Restless Legs Syndrome
by Anne Thompson
(HealthDayNews) -- Restless legs syndrome is a movement disorder characterized by uncomfortable sensations in the legs. These sensations are worse while resting, sitting or lying down, according to the National Institute of Neurological Disorders and Stroke. The disorder often runs in families.
People with RLS describe the sensations as pulling, drawing, crawling, tingling, pins and needles, prickly and sometimes painful sensations that usually come with an overwhelming urge to move the legs. Sudden muscle jerks also may occur. Movement provides temporary relief from the discomfort.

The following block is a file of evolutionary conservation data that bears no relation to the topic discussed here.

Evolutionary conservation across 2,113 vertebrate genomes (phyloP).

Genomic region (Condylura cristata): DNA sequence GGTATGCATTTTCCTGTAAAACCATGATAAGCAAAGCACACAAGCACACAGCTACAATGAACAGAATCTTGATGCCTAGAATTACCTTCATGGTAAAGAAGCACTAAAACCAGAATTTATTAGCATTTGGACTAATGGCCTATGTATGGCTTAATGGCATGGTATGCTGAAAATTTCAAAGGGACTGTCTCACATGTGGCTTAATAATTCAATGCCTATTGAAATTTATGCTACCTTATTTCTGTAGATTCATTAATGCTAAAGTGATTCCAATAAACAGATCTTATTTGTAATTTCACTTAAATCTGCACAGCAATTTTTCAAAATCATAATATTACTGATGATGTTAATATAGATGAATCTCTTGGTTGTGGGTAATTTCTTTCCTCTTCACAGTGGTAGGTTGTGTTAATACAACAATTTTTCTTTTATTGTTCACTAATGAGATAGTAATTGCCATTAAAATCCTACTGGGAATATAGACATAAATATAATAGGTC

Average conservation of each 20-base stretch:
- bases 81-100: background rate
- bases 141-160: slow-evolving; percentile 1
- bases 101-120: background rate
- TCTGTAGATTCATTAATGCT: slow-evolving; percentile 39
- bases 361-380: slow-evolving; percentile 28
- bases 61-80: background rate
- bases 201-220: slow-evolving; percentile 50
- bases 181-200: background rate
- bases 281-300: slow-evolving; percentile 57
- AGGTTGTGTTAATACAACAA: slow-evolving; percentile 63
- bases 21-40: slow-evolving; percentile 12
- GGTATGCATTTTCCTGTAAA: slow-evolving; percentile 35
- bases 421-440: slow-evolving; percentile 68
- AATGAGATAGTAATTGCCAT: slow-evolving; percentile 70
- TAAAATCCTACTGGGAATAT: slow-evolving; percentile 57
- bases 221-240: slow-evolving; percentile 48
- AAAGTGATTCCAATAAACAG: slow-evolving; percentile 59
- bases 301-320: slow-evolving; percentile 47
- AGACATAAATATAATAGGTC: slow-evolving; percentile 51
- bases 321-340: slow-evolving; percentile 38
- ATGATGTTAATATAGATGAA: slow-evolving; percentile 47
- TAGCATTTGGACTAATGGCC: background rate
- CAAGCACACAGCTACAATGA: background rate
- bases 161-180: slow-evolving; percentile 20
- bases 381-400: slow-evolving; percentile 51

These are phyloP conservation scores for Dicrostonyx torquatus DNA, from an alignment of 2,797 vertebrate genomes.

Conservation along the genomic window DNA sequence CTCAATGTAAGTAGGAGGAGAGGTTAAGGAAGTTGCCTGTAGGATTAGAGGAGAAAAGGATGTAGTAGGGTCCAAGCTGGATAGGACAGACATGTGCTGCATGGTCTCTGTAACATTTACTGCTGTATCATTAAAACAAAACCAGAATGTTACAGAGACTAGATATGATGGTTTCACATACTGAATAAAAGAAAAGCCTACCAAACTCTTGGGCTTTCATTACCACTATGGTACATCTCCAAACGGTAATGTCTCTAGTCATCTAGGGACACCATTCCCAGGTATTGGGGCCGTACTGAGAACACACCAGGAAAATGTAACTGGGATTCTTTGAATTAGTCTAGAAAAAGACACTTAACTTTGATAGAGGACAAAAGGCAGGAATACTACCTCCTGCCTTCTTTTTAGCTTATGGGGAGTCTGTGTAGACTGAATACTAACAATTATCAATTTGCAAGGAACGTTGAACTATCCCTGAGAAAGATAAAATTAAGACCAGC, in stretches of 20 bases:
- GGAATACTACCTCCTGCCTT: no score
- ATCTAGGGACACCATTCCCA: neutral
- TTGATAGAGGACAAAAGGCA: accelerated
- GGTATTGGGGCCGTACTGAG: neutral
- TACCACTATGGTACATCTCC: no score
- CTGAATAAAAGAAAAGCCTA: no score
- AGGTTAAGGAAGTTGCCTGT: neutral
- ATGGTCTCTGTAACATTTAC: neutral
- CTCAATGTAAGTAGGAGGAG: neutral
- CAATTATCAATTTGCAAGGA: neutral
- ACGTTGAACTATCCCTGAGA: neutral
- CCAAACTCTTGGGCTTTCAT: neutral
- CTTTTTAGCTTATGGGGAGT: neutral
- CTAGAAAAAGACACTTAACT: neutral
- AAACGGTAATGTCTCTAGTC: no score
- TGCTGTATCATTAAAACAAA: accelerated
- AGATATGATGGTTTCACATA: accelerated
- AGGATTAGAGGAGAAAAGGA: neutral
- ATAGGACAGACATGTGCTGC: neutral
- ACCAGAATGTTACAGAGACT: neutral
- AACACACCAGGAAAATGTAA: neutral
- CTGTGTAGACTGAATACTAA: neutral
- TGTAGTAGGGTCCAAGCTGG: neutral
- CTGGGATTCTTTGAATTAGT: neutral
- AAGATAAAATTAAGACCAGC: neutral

Treatment for restless legs syndrome can include massage and cold compresses. Medications such as temazepam, levodopa/carbidopa, bromocriptine, pergolide mesylate, oxycodone, propoxyphene and codeine also can help relieve symptoms, but many of these medications have side effects. Some research suggests that correcting an iron deficiency may improve symptoms for some patients.
Restless legs syndrome is a lifelong condition and there is no cure. Symptoms, which could include severe insomnia, can worsen with age.